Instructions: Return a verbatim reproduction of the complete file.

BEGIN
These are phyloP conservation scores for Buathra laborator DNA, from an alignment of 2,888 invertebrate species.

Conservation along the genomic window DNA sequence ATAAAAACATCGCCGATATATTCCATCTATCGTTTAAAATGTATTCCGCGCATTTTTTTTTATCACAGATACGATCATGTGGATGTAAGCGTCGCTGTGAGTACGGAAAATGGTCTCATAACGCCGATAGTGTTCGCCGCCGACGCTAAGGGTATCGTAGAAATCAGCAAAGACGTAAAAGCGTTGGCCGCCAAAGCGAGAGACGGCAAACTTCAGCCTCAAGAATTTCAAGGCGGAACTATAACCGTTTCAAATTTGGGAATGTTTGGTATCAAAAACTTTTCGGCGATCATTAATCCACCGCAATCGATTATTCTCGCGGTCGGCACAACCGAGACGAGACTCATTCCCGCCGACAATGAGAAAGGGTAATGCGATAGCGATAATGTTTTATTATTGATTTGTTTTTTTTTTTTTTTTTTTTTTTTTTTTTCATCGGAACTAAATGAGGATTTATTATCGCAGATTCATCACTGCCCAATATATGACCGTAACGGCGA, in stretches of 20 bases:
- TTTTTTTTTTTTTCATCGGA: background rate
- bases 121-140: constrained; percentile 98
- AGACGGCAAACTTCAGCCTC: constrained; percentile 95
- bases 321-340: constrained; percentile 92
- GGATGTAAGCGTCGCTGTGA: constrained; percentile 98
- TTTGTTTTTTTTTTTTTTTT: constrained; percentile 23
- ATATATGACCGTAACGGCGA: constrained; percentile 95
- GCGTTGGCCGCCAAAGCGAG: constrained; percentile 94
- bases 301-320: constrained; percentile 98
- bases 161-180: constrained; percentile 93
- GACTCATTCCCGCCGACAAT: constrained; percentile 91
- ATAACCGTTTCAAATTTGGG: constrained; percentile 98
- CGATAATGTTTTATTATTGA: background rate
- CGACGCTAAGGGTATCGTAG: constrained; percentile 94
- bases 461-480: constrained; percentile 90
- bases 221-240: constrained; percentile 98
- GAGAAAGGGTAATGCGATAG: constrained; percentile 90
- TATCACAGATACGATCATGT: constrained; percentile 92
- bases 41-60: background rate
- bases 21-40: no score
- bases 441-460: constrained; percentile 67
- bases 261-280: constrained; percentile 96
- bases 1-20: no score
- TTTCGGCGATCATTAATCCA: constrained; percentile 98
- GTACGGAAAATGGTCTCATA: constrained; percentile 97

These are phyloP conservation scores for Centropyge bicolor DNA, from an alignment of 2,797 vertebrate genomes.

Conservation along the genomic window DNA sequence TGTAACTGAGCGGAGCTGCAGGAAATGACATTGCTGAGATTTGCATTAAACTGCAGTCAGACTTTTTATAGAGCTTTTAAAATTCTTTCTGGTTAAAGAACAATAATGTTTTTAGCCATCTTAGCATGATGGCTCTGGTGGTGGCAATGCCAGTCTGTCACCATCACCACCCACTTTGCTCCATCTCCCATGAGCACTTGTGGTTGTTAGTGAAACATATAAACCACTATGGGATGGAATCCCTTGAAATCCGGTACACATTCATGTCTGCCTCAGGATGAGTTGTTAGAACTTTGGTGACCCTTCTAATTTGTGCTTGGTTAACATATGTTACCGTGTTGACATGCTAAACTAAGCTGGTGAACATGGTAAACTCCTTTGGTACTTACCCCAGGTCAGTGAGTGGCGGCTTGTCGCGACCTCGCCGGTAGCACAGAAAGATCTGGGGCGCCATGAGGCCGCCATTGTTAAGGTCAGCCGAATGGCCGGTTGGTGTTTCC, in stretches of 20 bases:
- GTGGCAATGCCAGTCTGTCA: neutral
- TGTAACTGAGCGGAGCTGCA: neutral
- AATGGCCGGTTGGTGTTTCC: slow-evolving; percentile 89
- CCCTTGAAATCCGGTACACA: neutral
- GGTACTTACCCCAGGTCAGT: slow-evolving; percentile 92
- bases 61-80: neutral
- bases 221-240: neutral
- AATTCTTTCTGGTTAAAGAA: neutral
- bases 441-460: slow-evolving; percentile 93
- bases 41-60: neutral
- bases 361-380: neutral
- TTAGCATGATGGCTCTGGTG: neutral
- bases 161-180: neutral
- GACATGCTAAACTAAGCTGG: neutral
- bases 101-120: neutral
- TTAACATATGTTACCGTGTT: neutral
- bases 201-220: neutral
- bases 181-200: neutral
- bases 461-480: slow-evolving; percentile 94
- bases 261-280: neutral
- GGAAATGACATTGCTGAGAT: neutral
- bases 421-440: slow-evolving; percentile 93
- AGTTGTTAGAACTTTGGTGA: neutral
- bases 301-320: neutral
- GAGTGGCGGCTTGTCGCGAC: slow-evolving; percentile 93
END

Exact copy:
These are phyloP conservation scores for Buathra laborator DNA, from an alignment of 2,888 invertebrate species.

Conservation along the genomic window DNA sequence ATAAAAACATCGCCGATATATTCCATCTATCGTTTAAAATGTATTCCGCGCATTTTTTTTTATCACAGATACGATCATGTGGATGTAAGCGTCGCTGTGAGTACGGAAAATGGTCTCATAACGCCGATAGTGTTCGCCGCCGACGCTAAGGGTATCGTAGAAATCAGCAAAGACGTAAAAGCGTTGGCCGCCAAAGCGAGAGACGGCAAACTTCAGCCTCAAGAATTTCAAGGCGGAACTATAACCGTTTCAAATTTGGGAATGTTTGGTATCAAAAACTTTTCGGCGATCATTAATCCACCGCAATCGATTATTCTCGCGGTCGGCACAACCGAGACGAGACTCATTCCCGCCGACAATGAGAAAGGGTAATGCGATAGCGATAATGTTTTATTATTGATTTGTTTTTTTTTTTTTTTTTTTTTTTTTTTTTCATCGGAACTAAATGAGGATTTATTATCGCAGATTCATCACTGCCCAATATATGACCGTAACGGCGA, in stretches of 20 bases:
- TTTTTTTTTTTTTCATCGGA: background rate
- bases 121-140: constrained; percentile 98
- AGACGGCAAACTTCAGCCTC: constrained; percentile 95
- bases 321-340: constrained; percentile 92
- GGATGTAAGCGTCGCTGTGA: constrained; percentile 98
- TTTGTTTTTTTTTTTTTTTT: constrained; percentile 23
- ATATATGACCGTAACGGCGA: constrained; percentile 95
- GCGTTGGCCGCCAAAGCGAG: constrained; percentile 94
- bases 301-320: constrained; percentile 98
- bases 161-180: constrained; percentile 93
- GACTCATTCCCGCCGACAAT: constrained; percentile 91
- ATAACCGTTTCAAATTTGGG: constrained; percentile 98
- CGATAATGTTTTATTATTGA: background rate
- CGACGCTAAGGGTATCGTAG: constrained; percentile 94
- bases 461-480: constrained; percentile 90
- bases 221-240: constrained; percentile 98
- GAGAAAGGGTAATGCGATAG: constrained; percentile 90
- TATCACAGATACGATCATGT: constrained; percentile 92
- bases 41-60: background rate
- bases 21-40: no score
- bases 441-460: constrained; percentile 67
- bases 261-280: constrained; percentile 96
- bases 1-20: no score
- TTTCGGCGATCATTAATCCA: constrained; percentile 98
- GTACGGAAAATGGTCTCATA: constrained; percentile 97

These are phyloP conservation scores for Centropyge bicolor DNA, from an alignment of 2,797 vertebrate genomes.

Conservation along the genomic window DNA sequence TGTAACTGAGCGGAGCTGCAGGAAATGACATTGCTGAGATTTGCATTAAACTGCAGTCAGACTTTTTATAGAGCTTTTAAAATTCTTTCTGGTTAAAGAACAATAATGTTTTTAGCCATCTTAGCATGATGGCTCTGGTGGTGGCAATGCCAGTCTGTCACCATCACCACCCACTTTGCTCCATCTCCCATGAGCACTTGTGGTTGTTAGTGAAACATATAAACCACTATGGGATGGAATCCCTTGAAATCCGGTACACATTCATGTCTGCCTCAGGATGAGTTGTTAGAACTTTGGTGACCCTTCTAATTTGTGCTTGGTTAACATATGTTACCGTGTTGACATGCTAAACTAAGCTGGTGAACATGGTAAACTCCTTTGGTACTTACCCCAGGTCAGTGAGTGGCGGCTTGTCGCGACCTCGCCGGTAGCACAGAAAGATCTGGGGCGCCATGAGGCCGCCATTGTTAAGGTCAGCCGAATGGCCGGTTGGTGTTTCC, in stretches of 20 bases:
- GTGGCAATGCCAGTCTGTCA: neutral
- TGTAACTGAGCGGAGCTGCA: neutral
- AATGGCCGGTTGGTGTTTCC: slow-evolving; percentile 89
- CCCTTGAAATCCGGTACACA: neutral
- GGTACTTACCCCAGGTCAGT: slow-evolving; percentile 92
- bases 61-80: neutral
- bases 221-240: neutral
- AATTCTTTCTGGTTAAAGAA: neutral
- bases 441-460: slow-evolving; percentile 93
- bases 41-60: neutral
- bases 361-380: neutral
- TTAGCATGATGGCTCTGGTG: neutral
- bases 161-180: neutral
- GACATGCTAAACTAAGCTGG: neutral
- bases 101-120: neutral
- TTAACATATGTTACCGTGTT: neutral
- bases 201-220: neutral
- bases 181-200: neutral
- bases 461-480: slow-evolving; percentile 94
- bases 261-280: neutral
- GGAAATGACATTGCTGAGAT: neutral
- bases 421-440: slow-evolving; percentile 93
- AGTTGTTAGAACTTTGGTGA: neutral
- bases 301-320: neutral
- GAGTGGCGGCTTGTCGCGAC: slow-evolving; percentile 93